Sorry I’ve been a bit behind in updating these blog posts with the interviews. I’ll try to catch up. (This is what you need to subscribe to the podcast – see below – you won’t need me to tell you there’s a new episode out!)
Stephanie Erb is an actress who has probably been in one or more of your favorite television shows. Weeds, True Blood, Ray Donovan, 24 and more! She also had a featured role in the film Starship Troopers! Stephanie knows acting.
I met Stephanie when she was a guest performer with my improv troupe and we’ve been friends ever since. We even did a play together a few years ago. This was a fun interview, not only because Stephanie is a friend, but because she is the very definition of a working actor. It was a lot of fun to get her perspective on the Hollywood machine.
Give the interview a listen and let me know what you think.
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If there’s one thing all creative folks have in common, no matter what their chosen artistic field is, it is that you will have your fair share of naysayers. People who tell you the creative goal you have in mind just simply cannot be accomplished. These people will, to your face, tell you that what you are doing isn’t going to work. Or that your creative goals are unattainable.
Now I’m sure there’s a deep psychological reason why these people do this. It could be jealousy, just plain meanness or any number of other things. I think these people are the absolute worst kind of people to have around because what they are doing is killing creativity. They are stomping on your dreams. Killing your confidence. They are, unfortunately, all around us and they can even be lurking amongst those who we consider our close friends or even our family.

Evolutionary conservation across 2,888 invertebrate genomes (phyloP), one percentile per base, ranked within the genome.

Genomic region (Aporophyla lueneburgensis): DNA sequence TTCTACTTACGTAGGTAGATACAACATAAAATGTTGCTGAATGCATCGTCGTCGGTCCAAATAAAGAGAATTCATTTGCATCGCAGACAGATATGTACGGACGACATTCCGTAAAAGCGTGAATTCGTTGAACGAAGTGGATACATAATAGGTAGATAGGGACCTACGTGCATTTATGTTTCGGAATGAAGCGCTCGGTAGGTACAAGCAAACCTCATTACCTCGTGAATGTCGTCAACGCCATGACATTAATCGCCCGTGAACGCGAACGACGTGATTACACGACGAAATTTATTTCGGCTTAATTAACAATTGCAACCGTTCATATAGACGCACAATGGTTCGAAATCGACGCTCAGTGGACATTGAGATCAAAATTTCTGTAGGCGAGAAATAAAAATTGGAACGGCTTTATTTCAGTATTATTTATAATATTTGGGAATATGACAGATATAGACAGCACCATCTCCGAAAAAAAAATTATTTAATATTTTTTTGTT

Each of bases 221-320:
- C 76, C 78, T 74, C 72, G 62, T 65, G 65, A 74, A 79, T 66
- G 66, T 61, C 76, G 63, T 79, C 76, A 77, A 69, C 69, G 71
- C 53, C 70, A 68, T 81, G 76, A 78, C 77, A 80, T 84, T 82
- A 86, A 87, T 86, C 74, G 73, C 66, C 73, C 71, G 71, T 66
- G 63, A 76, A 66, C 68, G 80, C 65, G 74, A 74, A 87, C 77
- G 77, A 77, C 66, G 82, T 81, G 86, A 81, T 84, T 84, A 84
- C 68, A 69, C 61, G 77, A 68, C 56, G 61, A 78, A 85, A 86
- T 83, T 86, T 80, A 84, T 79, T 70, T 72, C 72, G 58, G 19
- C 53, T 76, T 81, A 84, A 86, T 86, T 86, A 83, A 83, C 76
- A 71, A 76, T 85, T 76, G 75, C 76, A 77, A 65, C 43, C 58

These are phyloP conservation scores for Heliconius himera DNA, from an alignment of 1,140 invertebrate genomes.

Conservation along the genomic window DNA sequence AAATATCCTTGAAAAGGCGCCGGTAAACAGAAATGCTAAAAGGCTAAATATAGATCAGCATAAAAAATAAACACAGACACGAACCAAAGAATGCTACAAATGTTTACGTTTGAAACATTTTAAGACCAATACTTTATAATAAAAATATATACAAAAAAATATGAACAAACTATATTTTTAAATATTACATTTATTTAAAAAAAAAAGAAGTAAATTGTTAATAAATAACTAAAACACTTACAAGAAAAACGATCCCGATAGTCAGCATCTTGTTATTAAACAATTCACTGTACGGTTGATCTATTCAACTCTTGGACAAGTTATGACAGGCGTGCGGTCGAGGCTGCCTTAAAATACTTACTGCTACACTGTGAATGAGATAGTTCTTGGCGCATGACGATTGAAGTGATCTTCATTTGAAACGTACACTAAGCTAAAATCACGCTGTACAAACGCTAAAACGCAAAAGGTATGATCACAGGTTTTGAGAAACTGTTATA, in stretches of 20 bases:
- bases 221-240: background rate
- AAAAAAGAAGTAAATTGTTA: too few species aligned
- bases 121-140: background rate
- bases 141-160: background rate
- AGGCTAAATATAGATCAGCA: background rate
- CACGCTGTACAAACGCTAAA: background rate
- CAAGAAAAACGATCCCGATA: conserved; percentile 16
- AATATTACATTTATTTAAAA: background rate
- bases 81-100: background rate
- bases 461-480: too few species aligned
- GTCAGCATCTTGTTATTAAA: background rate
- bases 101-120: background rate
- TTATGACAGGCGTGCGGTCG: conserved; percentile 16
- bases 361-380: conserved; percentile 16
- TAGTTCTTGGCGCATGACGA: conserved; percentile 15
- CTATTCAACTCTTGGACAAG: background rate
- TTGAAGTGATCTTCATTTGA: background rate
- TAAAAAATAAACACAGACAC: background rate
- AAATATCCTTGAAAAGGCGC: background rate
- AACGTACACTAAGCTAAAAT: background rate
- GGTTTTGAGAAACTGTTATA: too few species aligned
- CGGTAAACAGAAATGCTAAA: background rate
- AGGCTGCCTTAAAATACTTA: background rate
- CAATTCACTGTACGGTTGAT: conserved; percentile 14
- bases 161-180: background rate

People will tell you to ignore the naysayers and I agree. Ignore them. They should be meaningless in your artistic career. But I say do not just ignore them, use their naysaying to propel you even further down the path to your creative dreams. Prove them wrong. The feeling of proving someone who doubted you wrong is a feeling that can only be eclipsed by the feeling of producing a piece of art. I love proving naysayers wrong and it’s something I developed at a young age.
I remember I was taking a theatre management class in college and the teacher had us do some writing on a project. I forget exactly what the project was focused on but at the end when the teacher went over what we had written, he pointed out that two of us in the class had written about that there would be no greater feeling of satisfaction in our careers than to prove the naysayers, the people who said we couldn’t accomplish what we wanted to accomplish, wrong. It was at that moment I knew that I was not alone in my thinking that way. There were others out there too.
This was proven again to me wham I heard the song Acceptance Speech by the band Friendly Indians. In the song, the singer warns all those who crossed him to get ready to grit their teeth when he steps up to the mic to make his acceptance speech. This song clicked with me from the first moment I heard it and, to this day, I will listen to it to focus me back on the path getting creative work down and proving the naysayers wrong.
Also, this may be a good tactic to try if the main naysayer who is holding you back is you! If that’s the case, prove yourself wrong. Show yourself that the things you want to do can be done. If you do that enough, you’ll stuff your own personal naysayer back down where he or she belongs!
I will offer this one bit of warning, however. You don’t want to dwell on the negative things that people say about your creative goals. That’s a great way to rev up the old negative brain and that will not serve you at all. I’ve talked about the negative brain before on in this blog, but if you’re joint us late, once the negative brain is ramped up, it’s hard to shut down, so don’t let the naysayers get you going in that respect. Only use their naysaying as fuel to propel you further towards accomplishing your goals.